This talk by Richard Culatta at the ISTE 2018 Chicago event this year is worth a watch. He has some good points on what it means to be a good citizen and what digital citizenship really is. I will share some of the highlights here:
There are areas where we have the opportunity to do a little better. One of those areas is in how we teach digital citizenship. Most teachers will say that this is taught in their school, but where we seem to disagree is in what it really means. It is easy to confuse digital citizenship with online safety. Because digital citizenship is about making your community better, to respectfully engage with people who have different beliefs from yours. To be able to shape and change public policy to be able to recognize the validity of online sources of information.
Digital citizenship it turns out, is not a list of don’t but a list of do’s. And never has it been more important than it is now.
Digital citizenship, here is the catch; this has to be taught in context. It is proven that it is very difficult to take something and to transfer something that was learned in one context into a different environment than it was taught in. If we don’t teach students how to use social media to make a difference, if we don’t teach students how to organize people around a good cause in a physical space if or just in a physical space, we should not be surprised if they only use their devices for entertainment. If we want our students to understand how to use technology to improve their community to amplify their voice to distinguish fact from fiction online, we have to teach those skills in a virtual space.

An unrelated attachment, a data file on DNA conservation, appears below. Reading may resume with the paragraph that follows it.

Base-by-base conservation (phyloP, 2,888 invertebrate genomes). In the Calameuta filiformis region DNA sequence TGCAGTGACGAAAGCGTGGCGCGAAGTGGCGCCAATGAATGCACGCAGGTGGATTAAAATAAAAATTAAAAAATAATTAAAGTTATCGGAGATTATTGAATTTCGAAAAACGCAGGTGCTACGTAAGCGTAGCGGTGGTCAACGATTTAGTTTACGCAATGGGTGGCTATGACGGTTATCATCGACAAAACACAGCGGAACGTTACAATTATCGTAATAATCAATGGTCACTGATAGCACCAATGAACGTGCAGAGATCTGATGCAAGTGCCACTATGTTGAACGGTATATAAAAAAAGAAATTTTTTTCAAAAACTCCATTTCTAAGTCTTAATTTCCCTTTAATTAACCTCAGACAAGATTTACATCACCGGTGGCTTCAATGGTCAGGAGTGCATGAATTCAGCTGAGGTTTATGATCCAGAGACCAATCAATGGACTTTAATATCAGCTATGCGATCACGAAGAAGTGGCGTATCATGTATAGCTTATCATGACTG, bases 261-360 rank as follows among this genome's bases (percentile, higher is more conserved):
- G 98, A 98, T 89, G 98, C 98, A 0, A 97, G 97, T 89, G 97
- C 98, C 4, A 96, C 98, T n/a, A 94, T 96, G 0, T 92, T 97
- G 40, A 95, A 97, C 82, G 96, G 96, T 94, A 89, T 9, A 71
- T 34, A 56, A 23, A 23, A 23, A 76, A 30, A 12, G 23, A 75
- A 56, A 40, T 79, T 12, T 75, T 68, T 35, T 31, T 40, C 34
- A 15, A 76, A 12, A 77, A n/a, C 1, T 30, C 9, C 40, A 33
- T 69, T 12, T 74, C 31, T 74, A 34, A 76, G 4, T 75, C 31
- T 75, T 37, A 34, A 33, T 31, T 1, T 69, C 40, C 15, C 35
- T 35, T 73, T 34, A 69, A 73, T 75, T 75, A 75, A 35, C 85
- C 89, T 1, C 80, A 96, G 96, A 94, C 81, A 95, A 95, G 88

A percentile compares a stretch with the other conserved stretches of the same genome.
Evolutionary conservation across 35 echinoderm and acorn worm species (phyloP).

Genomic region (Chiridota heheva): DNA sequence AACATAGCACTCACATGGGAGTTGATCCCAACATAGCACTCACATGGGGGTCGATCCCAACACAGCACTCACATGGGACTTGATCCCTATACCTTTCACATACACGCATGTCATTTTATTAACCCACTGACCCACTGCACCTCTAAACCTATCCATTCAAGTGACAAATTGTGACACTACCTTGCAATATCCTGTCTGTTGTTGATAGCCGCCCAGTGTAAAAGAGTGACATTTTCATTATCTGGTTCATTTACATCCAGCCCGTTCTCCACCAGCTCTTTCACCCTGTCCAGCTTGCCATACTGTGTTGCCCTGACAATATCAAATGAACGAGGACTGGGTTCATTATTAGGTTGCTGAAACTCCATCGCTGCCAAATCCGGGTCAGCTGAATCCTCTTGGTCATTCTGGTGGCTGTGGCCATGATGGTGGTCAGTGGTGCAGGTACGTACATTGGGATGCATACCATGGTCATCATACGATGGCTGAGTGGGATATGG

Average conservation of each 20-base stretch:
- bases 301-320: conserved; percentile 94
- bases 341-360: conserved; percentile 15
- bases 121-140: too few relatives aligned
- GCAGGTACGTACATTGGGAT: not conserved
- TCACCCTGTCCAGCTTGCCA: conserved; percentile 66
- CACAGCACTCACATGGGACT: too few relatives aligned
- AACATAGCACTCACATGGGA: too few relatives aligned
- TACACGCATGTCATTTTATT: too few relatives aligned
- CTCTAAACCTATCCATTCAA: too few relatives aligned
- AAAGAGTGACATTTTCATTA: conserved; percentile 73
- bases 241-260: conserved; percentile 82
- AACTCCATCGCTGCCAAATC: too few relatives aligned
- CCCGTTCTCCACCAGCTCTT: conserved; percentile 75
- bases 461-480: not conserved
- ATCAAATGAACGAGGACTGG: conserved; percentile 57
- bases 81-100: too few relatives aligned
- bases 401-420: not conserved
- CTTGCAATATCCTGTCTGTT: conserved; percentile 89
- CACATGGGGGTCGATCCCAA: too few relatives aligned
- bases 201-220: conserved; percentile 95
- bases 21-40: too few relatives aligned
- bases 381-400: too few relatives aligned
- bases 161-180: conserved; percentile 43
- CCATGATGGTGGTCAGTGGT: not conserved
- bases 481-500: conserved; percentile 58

There are many great examples of that happening today. No one eats alone. March for our lives Parkland Florida this campaign was used to change the conversation. Welcome to donate my time, from India. Kristin Madison’s new book digital citizenship in action. ISTE CONNECT, Digital Citizenship Network.
He ends his talk by telling about the girl Kristin Layne how posted her prom dress for sale and got tons of ugly comments on her post. It is a powerful story about how one positive remark changed the story, how the voice of one can make a difference. The story ends well, all because one person understood what it meant to be a good digital citizen.
Learning how to be an effective digital citizen is not something that happens if we don’t actively teach it. And preparing a generation of effective digital citizens is the most important thing we can do to ensure a democracy for the future.
I recommend you show this to your students and to the task he gives at the end. Think of one thing you can do to promote digital citizenship this year. Write it down here. #digcitcommit.